Composition
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Composition. The arrangement and relationship of the different parts that make up the whole image. Photographic Composition. The arrangement and relationship of the different parts within the frame of the camera’s viewfinder. Challenges. Where place the subject

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Composition

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Composition

The arrangement and relationship of the different parts that make up the whole image.


Photographic Composition

  • The arrangement and relationship of the different parts within the frame of the camera’s viewfinder.


Challenges

  • Where place the subject

  • Emphasize or deemphasize subject?

  • Edward Weston described composition as “the strongest way of seeing”

Edward WestonPepper No. 30 (1930)


Goal of Art

  • Communicate an idea, an emotion, or an experience to the viewer

Alfred Stieglitz- Snapshot, Paris (1911)


Space-Figure-Ground

  • Three fundamental components of composition:

    • Division of Space

    • Figure

    • Ground

Robert Mapplethorpe- Orchid and Leaf in White Vase (1982)


Space

  • Refers to the three dimensional illusion of depth in an image

    AND

  • the two dimensional arrangement of objects in a photograph

Alfred Stieglitz - Flatiron Building (1903)


Space: Positive/Negative

  • A division of space

  • Figure and ground


Fill the frame

  • Everything within the frame is there for a reason

  • Does not mean that there should not be any empty space

  • Sometimes the negative space is what makes the picture

Singer Sargent. The Daughters of Edward D. Boit. 1882. Oil on canvas. The Museum of Fine Arts, Boston, MA, USA


Fill the Frame

  • Moving in close gets rid of all elements that take away from the subject.

  • Get the subject into the frame so there is no doubt what the photo is all about.

Joel Meyerowitz- Porch, Provincetown (1977)


Fill the Frame

  • Moving in close gets rid of all elements that take away from the subject.

  • Get the subject into the frame so there is no doubt what the photo is all about.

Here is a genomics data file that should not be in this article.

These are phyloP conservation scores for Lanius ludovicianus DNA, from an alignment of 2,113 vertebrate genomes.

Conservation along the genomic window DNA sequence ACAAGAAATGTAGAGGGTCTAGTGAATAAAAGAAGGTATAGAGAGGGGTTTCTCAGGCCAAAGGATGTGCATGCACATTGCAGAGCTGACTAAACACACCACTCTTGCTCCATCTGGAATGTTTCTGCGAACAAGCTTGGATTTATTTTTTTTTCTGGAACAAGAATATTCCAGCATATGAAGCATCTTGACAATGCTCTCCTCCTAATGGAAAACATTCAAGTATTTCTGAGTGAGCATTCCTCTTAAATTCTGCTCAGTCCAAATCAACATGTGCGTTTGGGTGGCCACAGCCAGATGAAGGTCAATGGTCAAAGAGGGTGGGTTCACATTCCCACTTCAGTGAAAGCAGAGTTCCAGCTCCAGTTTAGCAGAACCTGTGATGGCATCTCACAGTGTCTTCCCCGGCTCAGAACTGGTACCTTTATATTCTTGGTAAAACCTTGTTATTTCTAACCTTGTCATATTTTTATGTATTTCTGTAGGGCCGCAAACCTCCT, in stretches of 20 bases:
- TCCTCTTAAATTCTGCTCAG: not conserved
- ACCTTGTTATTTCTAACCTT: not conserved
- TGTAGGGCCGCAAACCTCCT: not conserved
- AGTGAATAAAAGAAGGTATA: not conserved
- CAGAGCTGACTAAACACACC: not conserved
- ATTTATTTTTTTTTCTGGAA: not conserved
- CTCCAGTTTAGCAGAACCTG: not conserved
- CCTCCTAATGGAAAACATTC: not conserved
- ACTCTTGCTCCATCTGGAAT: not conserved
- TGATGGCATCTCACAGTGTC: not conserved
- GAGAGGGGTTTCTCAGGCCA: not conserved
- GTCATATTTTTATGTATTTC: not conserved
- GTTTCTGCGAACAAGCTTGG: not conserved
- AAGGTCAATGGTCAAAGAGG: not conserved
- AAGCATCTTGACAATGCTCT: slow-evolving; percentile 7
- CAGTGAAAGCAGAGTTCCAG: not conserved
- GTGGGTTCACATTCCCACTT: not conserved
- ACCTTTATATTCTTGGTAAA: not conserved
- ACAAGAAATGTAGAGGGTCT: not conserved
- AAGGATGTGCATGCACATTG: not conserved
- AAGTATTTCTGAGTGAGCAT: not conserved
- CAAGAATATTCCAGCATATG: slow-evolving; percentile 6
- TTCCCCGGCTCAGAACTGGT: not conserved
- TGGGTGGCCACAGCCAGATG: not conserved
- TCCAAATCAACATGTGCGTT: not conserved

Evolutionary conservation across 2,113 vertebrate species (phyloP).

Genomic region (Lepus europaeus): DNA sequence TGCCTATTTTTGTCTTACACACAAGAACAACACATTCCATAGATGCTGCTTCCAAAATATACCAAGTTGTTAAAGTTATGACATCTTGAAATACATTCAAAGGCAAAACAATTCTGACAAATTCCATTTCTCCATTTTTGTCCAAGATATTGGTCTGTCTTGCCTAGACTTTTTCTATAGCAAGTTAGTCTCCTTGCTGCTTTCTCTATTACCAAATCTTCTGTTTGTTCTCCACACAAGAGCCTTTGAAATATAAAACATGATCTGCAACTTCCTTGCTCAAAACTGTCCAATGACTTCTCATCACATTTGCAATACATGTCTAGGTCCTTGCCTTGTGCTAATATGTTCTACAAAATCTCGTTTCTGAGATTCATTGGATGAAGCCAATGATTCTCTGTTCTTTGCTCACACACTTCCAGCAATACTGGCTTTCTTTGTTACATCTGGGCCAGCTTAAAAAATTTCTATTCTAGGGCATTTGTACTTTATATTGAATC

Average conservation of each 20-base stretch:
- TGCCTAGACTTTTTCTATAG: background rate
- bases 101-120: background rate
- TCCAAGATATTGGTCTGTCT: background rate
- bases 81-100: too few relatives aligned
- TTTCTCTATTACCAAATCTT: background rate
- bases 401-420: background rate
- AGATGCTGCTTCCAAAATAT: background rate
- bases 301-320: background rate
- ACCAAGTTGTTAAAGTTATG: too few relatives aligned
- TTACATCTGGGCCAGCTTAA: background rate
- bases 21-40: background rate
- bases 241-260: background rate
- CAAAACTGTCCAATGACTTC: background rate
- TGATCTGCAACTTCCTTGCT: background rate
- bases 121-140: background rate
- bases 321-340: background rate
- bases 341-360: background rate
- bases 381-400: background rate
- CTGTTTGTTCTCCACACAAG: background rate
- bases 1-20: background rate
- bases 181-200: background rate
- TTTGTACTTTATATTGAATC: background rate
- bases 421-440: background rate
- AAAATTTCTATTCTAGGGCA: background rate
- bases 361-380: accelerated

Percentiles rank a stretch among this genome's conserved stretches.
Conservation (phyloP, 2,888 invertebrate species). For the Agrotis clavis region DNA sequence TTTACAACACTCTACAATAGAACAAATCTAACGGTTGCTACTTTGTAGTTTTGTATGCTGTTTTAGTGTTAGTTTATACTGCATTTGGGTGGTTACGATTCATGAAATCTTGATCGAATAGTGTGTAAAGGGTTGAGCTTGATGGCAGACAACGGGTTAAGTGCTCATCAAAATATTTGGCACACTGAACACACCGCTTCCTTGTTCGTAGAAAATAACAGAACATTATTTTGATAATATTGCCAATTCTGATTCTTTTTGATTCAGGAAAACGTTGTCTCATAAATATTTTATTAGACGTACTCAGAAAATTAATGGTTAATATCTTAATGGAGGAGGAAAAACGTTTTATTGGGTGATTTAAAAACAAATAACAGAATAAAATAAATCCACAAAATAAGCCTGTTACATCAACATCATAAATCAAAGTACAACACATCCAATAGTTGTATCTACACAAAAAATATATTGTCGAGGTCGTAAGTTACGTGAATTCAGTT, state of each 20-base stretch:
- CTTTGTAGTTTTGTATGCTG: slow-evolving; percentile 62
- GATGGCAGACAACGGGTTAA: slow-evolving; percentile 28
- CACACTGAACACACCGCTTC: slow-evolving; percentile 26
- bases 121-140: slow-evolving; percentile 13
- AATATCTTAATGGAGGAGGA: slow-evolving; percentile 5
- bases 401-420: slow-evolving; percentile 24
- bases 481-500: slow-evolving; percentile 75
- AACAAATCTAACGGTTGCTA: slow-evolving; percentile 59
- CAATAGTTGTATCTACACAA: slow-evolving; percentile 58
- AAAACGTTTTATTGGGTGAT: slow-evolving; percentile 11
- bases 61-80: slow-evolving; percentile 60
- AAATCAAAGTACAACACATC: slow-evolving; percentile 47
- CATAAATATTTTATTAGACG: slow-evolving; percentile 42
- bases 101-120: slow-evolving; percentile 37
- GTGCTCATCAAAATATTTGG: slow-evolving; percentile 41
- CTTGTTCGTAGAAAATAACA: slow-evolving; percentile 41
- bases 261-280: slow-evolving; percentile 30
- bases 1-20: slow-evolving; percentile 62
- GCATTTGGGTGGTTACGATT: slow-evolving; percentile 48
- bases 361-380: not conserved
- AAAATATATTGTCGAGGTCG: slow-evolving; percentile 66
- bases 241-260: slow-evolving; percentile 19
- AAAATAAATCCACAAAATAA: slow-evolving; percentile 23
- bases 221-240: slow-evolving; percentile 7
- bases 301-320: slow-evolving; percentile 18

• “If you're pictures are not good enough, they you're probably not close enough.”- Robert Capa, a WWII photojournalist

Ansel Adams- Oak Tree, Snowstorm,

Yosemite National Park (1948)


Framing

  • Frame picture in viewfinder

  • What should be included/excluded


Fill the Frame

  • When you see a composition you like, forget what the subject is and look at it spatially.

  • Is there an area that does not add to the whole?


FRAMINGThe photographer stepped back slightly and allowed the books to be included for impact.


Figure Ground Relationship


Things to remember

  • Decide what is the figure and what is the ground


Things to remember

  • Put something in the foreground.

  • Pictures with a sense of depth tend to be more interesting than those that look flat

Alfred Stieglitz - Flatiron Building (1903)


Things to remember

  • Avoid joins.


Composition TechniquesStrong Focal Point

SIMPLICITY: An uncluttered background allows the subject filling the frame to command attention.


The Rule of Thirds

  • Based on the Golden Mean


Composition TechniquesCenter of Interest

  • The primary subject catches readers’ attention first and should be the focal point within the photo.


RULE OF THIRDS:Visual “hot spots” are created where vertical and horizontal guides intersect.


Put your subject near one of the four intersections

Composition TechniquesSubject Positioning


DIMENSION: Selective focus adds depth to this photo taken from the perspective of the subject.


Positioning of horizon line along one of the thirds

Composition TechniquesSubject Positioning


Composition TechniquesSubject Positioning


Consider shooting from a higher or lower vantage point for a unique PERSPECTIVE..


CENTER OF ATTENTION:Playground equipment frames the subject, who unaware of the photographer.


TEXTURE: The white cream adds texture and dimension to this image captured at a pie toss.


Composition TechniquesCenter of Interest

  • The primary subject catches readers’ attention first and should be the focal point within the photo.


Composition TechniquesLeading Lines

  • Real or imaginary lines in a photo direct attention to the center of interest.


The rope acts as a LEADING LINE, pointing to the main subjectas he struggles to avoid the water.


Composition TechniquesRepetition of Patterns

  • Texture or line repeatsin the foreground or background in a photo.

SNAPSHOT: While photojournalistic images are the best, sometimes posed photos tell interesting stories.


REPETITION: The repeating colors and the same happy reaction add interest to the photo.


PERSONAL: Focusing on people makes photographs of events, like a college fair, more compelling.


FRESH:The photographer avoids a trite blood drive photo by shooting from an aerial perspective.


GET CLOSE: Sidelines photos show another dimension of the game and allow for close-ups.


EMOTION IN MOTION:Win or lose, there is plenty of human drama to photograph when shooting sports.


TRIUMPH: Smiles and embraces tell the story. The ball provides necessary content to the image.


DETAILS: While faces are important, the lab equipment and hands are also a storytelling focal point.


The photographer’s ANGLE allows for the paper and pen to be included for detail.


Bird’s-eye view is a high-to-low angle


Worm’s-eye view is a low-to-high angle.


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